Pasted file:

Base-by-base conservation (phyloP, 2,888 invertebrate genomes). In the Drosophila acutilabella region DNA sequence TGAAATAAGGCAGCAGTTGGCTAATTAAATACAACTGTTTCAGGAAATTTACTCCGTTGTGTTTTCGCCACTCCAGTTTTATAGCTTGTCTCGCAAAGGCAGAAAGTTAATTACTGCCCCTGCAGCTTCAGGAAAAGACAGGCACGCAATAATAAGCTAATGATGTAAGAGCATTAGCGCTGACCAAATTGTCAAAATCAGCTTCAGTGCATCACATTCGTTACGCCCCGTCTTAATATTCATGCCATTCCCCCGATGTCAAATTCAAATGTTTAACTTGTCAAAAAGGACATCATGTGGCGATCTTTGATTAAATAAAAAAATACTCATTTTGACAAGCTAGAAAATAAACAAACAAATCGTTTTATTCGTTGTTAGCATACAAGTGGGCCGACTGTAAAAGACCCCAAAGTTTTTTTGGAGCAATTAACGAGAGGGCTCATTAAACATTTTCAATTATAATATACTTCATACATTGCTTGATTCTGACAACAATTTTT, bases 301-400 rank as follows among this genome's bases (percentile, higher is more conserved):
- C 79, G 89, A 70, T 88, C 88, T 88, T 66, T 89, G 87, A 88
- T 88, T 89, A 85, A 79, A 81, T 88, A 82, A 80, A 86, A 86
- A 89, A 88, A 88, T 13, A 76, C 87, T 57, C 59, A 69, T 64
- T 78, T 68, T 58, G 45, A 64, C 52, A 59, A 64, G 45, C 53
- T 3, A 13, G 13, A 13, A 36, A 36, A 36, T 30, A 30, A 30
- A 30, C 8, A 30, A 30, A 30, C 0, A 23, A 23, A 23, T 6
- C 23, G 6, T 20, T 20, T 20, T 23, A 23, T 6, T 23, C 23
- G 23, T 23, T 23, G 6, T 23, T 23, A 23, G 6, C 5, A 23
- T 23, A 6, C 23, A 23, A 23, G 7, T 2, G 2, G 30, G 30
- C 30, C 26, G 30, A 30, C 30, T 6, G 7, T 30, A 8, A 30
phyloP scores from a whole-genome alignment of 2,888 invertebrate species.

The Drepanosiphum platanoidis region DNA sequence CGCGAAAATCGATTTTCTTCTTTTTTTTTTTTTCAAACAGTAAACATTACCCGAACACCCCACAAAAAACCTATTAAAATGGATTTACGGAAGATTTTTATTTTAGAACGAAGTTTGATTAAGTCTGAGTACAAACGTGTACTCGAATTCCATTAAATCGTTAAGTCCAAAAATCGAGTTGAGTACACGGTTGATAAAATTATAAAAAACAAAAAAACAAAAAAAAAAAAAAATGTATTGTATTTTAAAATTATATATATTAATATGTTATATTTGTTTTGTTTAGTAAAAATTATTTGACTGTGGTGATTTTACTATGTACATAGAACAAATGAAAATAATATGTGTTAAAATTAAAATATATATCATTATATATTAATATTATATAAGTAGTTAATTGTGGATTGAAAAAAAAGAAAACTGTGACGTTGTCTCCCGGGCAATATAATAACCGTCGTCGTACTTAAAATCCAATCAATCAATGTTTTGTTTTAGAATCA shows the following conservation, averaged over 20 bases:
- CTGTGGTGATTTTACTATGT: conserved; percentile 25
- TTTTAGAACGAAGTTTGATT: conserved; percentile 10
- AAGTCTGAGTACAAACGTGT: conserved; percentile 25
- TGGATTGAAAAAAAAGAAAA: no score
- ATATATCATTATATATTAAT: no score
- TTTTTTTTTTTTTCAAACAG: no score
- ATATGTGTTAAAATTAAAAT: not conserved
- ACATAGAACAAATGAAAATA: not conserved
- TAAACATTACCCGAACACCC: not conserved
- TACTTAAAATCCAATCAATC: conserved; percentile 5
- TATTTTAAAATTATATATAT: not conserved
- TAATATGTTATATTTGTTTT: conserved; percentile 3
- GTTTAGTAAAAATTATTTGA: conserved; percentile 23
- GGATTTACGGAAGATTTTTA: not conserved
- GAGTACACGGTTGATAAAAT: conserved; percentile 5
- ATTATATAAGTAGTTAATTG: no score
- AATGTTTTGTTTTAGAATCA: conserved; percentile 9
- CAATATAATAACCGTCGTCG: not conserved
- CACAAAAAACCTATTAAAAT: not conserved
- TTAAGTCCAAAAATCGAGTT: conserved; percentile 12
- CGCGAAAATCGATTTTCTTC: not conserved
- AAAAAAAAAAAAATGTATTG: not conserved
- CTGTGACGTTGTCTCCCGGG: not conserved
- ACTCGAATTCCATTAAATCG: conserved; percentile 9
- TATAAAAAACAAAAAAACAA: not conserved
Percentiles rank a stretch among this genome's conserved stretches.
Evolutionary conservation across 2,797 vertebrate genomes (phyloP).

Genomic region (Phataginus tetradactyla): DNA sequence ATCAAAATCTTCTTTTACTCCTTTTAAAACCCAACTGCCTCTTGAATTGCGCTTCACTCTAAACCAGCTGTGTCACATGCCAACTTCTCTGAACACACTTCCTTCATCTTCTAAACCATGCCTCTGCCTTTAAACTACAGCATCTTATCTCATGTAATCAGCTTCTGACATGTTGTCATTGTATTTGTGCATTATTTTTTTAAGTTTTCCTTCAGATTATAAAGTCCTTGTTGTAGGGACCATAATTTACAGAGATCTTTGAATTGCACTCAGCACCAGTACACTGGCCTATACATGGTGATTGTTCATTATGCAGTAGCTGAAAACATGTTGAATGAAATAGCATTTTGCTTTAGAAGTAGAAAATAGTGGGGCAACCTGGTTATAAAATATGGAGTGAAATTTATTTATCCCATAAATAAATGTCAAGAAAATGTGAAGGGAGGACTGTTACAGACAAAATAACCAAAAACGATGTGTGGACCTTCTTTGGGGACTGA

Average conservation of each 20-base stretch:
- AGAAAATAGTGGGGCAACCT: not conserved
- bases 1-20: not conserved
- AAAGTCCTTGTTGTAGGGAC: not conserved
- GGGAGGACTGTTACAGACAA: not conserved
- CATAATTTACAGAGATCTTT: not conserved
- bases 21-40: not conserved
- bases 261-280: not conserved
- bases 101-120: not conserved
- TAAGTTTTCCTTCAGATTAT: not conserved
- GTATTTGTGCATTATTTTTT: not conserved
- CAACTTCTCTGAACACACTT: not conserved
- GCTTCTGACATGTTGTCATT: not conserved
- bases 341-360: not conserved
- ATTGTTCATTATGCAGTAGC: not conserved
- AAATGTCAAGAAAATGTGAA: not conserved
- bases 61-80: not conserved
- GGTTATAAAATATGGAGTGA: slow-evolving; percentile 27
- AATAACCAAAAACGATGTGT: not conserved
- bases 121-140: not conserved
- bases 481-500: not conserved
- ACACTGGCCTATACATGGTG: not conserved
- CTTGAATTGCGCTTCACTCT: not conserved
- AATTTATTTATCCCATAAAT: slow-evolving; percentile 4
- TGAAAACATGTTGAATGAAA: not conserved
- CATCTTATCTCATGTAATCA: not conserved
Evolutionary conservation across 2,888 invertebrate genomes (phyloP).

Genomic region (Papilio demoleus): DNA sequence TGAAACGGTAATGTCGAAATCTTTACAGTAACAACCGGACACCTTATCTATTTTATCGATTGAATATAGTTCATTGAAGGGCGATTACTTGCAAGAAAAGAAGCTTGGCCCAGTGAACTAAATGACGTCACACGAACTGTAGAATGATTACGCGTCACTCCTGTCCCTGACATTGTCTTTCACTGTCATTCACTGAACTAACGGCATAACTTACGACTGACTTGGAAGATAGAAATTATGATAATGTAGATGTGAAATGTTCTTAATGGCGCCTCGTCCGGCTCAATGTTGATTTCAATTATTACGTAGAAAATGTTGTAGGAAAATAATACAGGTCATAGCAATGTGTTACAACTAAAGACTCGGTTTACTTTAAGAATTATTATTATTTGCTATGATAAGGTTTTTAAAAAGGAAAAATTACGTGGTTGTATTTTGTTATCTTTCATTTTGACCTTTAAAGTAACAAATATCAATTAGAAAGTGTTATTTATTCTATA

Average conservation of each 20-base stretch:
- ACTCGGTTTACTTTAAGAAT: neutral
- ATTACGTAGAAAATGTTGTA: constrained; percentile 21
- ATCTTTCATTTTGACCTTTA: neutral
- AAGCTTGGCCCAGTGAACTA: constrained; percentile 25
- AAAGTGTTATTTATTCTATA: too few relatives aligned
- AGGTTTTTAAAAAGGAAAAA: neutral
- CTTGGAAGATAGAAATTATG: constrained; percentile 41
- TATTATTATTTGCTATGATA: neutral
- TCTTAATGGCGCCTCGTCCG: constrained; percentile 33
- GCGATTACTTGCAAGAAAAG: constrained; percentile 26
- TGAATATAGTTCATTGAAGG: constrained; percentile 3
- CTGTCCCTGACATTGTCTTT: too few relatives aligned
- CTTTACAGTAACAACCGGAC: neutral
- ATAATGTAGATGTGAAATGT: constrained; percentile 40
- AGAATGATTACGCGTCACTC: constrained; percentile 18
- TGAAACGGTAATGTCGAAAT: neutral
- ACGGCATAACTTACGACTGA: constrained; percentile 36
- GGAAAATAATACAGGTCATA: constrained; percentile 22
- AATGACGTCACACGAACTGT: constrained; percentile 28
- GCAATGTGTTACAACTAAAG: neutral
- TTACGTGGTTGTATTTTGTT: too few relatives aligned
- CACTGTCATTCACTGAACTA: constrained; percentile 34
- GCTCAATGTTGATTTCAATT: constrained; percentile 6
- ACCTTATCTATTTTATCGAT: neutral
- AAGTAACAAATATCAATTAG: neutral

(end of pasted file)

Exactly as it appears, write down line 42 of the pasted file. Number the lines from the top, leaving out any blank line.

Average conservation of each 20-base stretch: